$$\left[ x,y \right]$$
In [19]:
a

Out[19]:
$$x$$
In [20]:
b

Out[20]:
$$y$$
In [21]:
[a,b]

Out[21]:
$$\left[ x,y \right]$$

Swap two values

In [22]:
[a,b] = [b,a]

Out[22]:
$$\left[ y,x \right]$$
In [23]:
[a,b]

Out[23]:
$$\left[ y,x \right]$$

## Expressions and parts of expressions¶

Expression is the central concept in Symata. In general, expressions are trees whose branches and leaves are other expressions. You can manipulate these expressions.

Every expression has a Head. For function-like expressions, the Head is the function name. For atomic expressions, the Head usually is a data type.

In [24]:
Map(Head, [x, x + y, [x,y], Cos(x), f(x), 3, 3.0, BI(3), BF(3)])

Out[24]:
$$\left[ \text{Symbol},\text{Plus},\text{List},\text{Cos},f,\text{Int64},\text{Float64},\text{BigInt},\text{BigFloat} \right]$$
In [25]:
expr = Expand((x+y)^3)

Out[25]:
$$x^{3} + 3 \ x^{2} \ y + 3 \ x \ y^{2} + y^{3}$$
In [26]:
FullForm(expr)   # This shows the internal form. The tree is explicit

Out[26]:
Plus(Power(x,3),Times(3,Power(x,2),y),Times(3,x,Power(y,2)),Power(y,3))
In [27]:
expr[2,2,1]   # Return a part of the expression by index into the tree

Out[27]:
$$x$$
In [28]:
expr[2,2,1] = z;  # Replace a part of the expression

In [29]:
expr

Out[29]:
$$x^{3} + 3 \ z^{2} \ y + 3 \ x \ y^{2} + y^{3}$$
In [30]:
Part(expr,2,2,1)  # You can do the same thing with Part

Out[30]:
$$z$$
In [31]:
Expand((x+y)^3)[4,1]   # You can get parts of expressions directly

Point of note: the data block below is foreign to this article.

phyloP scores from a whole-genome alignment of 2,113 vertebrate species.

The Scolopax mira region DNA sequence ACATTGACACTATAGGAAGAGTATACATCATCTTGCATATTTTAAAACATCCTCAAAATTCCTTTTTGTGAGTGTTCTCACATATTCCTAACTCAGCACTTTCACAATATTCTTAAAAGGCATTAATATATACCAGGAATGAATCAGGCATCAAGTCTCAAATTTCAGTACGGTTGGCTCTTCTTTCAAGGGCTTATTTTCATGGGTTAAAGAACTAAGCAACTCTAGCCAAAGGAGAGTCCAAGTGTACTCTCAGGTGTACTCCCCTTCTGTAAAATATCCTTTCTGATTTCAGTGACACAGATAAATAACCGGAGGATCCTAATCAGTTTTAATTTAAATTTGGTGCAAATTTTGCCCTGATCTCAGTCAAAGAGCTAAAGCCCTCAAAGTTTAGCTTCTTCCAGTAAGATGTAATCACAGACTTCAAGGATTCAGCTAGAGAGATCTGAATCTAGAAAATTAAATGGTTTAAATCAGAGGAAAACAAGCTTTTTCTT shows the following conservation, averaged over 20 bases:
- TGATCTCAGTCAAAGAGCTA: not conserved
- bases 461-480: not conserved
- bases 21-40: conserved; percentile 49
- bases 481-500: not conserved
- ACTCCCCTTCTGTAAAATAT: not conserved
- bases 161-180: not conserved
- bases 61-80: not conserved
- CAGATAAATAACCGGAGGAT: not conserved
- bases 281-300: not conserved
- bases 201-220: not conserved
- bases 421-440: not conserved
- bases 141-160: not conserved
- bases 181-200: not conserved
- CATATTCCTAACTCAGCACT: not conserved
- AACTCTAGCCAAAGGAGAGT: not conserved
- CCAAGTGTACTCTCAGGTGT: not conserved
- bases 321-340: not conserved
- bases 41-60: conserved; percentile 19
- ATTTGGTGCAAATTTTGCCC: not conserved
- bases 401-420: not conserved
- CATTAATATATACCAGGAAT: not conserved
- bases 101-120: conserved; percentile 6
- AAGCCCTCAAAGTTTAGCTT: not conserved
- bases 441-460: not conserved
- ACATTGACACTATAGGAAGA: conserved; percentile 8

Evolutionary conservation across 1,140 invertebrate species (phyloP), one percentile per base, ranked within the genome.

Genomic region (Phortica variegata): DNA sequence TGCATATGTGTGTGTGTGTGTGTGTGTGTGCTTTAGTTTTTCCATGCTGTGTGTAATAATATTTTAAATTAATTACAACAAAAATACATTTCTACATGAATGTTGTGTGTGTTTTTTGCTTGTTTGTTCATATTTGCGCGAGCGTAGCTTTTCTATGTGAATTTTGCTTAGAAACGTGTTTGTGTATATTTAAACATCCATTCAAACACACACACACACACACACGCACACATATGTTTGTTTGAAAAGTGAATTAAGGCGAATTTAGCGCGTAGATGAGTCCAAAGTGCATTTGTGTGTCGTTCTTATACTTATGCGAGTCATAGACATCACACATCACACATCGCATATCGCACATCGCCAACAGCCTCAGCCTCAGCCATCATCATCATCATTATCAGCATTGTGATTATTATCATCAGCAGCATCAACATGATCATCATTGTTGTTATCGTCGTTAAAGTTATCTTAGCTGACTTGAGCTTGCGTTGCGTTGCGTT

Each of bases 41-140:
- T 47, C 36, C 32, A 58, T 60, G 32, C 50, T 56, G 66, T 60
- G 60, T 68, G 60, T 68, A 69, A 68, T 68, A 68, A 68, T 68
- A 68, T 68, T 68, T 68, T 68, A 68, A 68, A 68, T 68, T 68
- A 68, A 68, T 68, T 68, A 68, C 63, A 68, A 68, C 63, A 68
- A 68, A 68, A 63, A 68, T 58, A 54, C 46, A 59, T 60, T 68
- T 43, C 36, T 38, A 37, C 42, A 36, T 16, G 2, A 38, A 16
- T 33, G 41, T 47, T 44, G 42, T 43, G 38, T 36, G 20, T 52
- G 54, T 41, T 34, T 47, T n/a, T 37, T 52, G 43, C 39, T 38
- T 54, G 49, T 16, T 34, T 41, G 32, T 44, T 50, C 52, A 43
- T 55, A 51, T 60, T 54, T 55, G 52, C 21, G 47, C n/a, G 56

Out[31]:
$$y$$
In [32]:
expr = Expand((x+y)^20);  # The semi-colon suppresses printing the return value.

In [33]:
expr[14:18:2]  # Parts 14 through 18 with step 2

Out[33]:
$$77520 \ x^{7} \ y^{13} + 15504 \ x^{5} \ y^{15} + 1140 \ x^{3} \ y^{17}$$
In [34]:
ClearAll(expr)


Define a function that collects an expression's head and arguments in a list.

In [35]:
headargs(f_(args__)) := [f,args]

In [36]:
headargs(a + b^2 + 3)

Out[36]:
$$\left[ \text{Plus},3,x^{2},y \right]$$
In [37]:
Integrate(f(x),x)

Out[37]:
$$\int f \! \left( x \right) \, \mathbb{d}x$$
In [38]:
headargs(Integrate(f(x),x))

Out[38]:
$$\left[ \text{Integrate},f \! \left( x \right) , \left[ x \right] \right]$$
In [39]:
ClearAll(a,b,c,d)


Rotate the head and arguments to make a new expression.

In [40]:
rotheadargs(f_(args__)) := (Last([args])(f,Splat(Most([args]))))

In [41]:
rotheadargs( a + b + c + d)

Out[41]:
$$d \! \left( \text{Plus},a,b,c \right)$$
In [42]:
rotheadargs( a + b + c + d + g(x))

Out[42]:
$$g \! \left( x \right) \! \left( \text{Plus},a,b,c,d \right)$$

## Definition¶

Definition shows the definitions associated with a symbol

In [43]:
ClearAll(x,a,b,c,d)  # delete definitions from the previous example

In [44]:
a = 1

Out[44]:
$$1$$
In [45]:
Definition(a)

a=1


In [46]:
a := x

Definition(a)  # This overwrites the previous definition

a:=x


In [47]:
f(x_) := x^2
f(x_, y_) := x + y
Definition(f)

f(x_):=x^2
f(x_,y_):=(x + y)


In [48]:
Definition(f)

f(x_):=x^2
f(x_,y_):=(x + y)


In [49]:
ClearAll(f,a)


## Cpu time, memory, and tracing the evaluation¶

In [50]:
Timing((Range(10^6), Null ))   # time a single expression

Out[50]:
$$\left[ 0.301667046,\text{Null} \right]$$

Time toggles the timing of every expression entered. Memory allocated and the number of attempts to apply a user defined rule are also printed.

In [51]:
Time(True)  #  Enable timing all evaluation. Returns the previous value

Out[51]:
$$\text{False}$$
In [52]:
Range(10^6);

  0.007442 seconds (999.54 k allocations: 22.885 MiB)
tryrule count: downvalue 0, upvalue 0

In [53]: